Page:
Utah Tipster Helps Police Find Missing California Girl

Utah Tipster Helps Police Find Missing California Girl

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RIVERSIDE, Calif. (AP) -- A 5-year-old girl who vanished from her home Monday was found later in the day when a passer-by saw her eating lunch at a Utah park with a man who allegedly abducted her, authorities said.

Anabella Jade Clark, who had been the subject of an Amber Alert, was "safely in the hands of authorities there," Deputy Police Chief Andy Pytlak told a news conference in Riverside, 60 miles east of Los Angeles.

"The child is in good condition," he said.

Charles William Mix, 48, a roommate of the girl's father and a part-time worker at the Chino Airport, was believed to have driven Anabella to Richfield, Utah, in his boss' stolen pickup truck, said Officer Lee Nuez, a California Highway Patrol spokesman. Richfield is more than 450 miles from Riverside.

Police said they did not know why the girl was taken, but they were investigating a report that he had claimed he didn't like the way the girl was being treated.

"We have some information that was perhaps the reason he gave. At this point we're not really sure what the motive might be," Pytlak said.

The tip that solved the case came from a person who noticed the two at a park near a church in the Utah city and called local police. The man did not resist arrest, Pytlak said.

"I'm just pretty ecstatic that it turned out as well as it has," Pytlak said.

The witness, Leisa Hilton, 32, of Richfield, told KCAL-TV in Los Angeles she had an intuition that Anabella and Mix did not belong together.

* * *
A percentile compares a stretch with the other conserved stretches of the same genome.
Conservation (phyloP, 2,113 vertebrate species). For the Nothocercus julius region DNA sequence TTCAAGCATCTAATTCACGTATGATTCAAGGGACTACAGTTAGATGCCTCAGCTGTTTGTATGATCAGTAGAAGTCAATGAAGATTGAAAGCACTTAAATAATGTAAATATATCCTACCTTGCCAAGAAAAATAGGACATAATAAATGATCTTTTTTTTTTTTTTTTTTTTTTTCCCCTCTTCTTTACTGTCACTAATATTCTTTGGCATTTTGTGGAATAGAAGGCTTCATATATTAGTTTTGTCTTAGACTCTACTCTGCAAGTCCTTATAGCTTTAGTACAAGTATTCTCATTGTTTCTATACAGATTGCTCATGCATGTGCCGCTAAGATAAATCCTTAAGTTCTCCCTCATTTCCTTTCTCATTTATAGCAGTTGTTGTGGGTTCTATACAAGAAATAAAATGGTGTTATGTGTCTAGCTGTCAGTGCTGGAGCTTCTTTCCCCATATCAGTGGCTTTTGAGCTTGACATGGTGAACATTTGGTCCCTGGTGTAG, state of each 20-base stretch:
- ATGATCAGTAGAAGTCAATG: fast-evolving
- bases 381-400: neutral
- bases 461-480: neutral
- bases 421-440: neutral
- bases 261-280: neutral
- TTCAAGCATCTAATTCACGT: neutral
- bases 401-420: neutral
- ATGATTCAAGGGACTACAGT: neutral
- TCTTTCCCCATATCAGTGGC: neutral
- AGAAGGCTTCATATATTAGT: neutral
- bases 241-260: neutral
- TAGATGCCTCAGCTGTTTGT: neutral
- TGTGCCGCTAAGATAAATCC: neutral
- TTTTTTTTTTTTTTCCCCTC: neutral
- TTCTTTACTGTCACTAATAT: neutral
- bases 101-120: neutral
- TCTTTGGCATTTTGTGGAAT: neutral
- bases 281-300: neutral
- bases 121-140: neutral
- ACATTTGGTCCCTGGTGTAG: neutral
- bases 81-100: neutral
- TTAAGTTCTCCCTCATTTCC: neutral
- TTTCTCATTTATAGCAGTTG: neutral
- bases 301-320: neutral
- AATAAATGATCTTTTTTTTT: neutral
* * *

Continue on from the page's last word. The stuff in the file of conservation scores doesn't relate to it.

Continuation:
"I hate to be judgmental but in my book he looked scary, he just looked like the wrong person to be with a little girl," Hilton said. "It didn't feel good, it just didn't feel good. It didn't feel right. It was just a wrong feeling and I went totally with that."

Richfield Officer Trent Lloyd said Hilton called police in the town of 7,500 residents when she found it out of the ordinary that a girl was with an older man. Hilton had not heard the Amber Alert either.

"It would have been nice if we got the Amber Alert, but we were lucky," Lloyd said. "When we drove up and saw them, it did look odd. Here's this small child with an elderly man. We thought it was worth checking."

Lloyd said that Mix claimed Anabella was his daughter, but officers ran the license plate of the pickup truck and that's when they found out whoever was driving the vehicle was suspected in the disappearance of the girl.

Mix was being held in Sevier County jail on a detention request by Riverside police. Anabella was placed in foster care. Lloyd said Riverside authorities were traveling to Richfield and were expected by about midnight to begin the process of arresting Mix and bringing the girl back home.

The girl was reported to have disappeared sometime between 1:30 a.m. and 8:30 a.m. Police put out an alert with a description of Anabella, Mix and the white 1968 GMC van he was believed to be driving. By midmorning the van was found abandoned at a Greyhound Bus station in San Bernardino.

Detectives found crude drawings and misspelled words in black marker scrawled all over the inside of the van but do not believe it was Anabella's writing, because some of the pictures were of nearly naked bodies.

"We're not really prepared to tell you what the drawings were" or their significance, Pytlak said.

The deputy chief said the investigation was still in its preliminary phase and detectives had not yet talked to Mix.

Pytlak released little information about the child's family situation. He indicated the father, Chris Clark, had legal custody of the girl and she had lived with him for a couple of years. Her mother, Sabrina Stansbury, thanked law enforcement and told reporters: "Thank God for the Amber Alert."

Gov. Gray Davis issued a statement commending those in Utah who helped find Anabella. "I feel very blessed that Anabella has been found alive and safe," he said.

(Copyright 2003 by The Associated Press. All Rights Reserved.)

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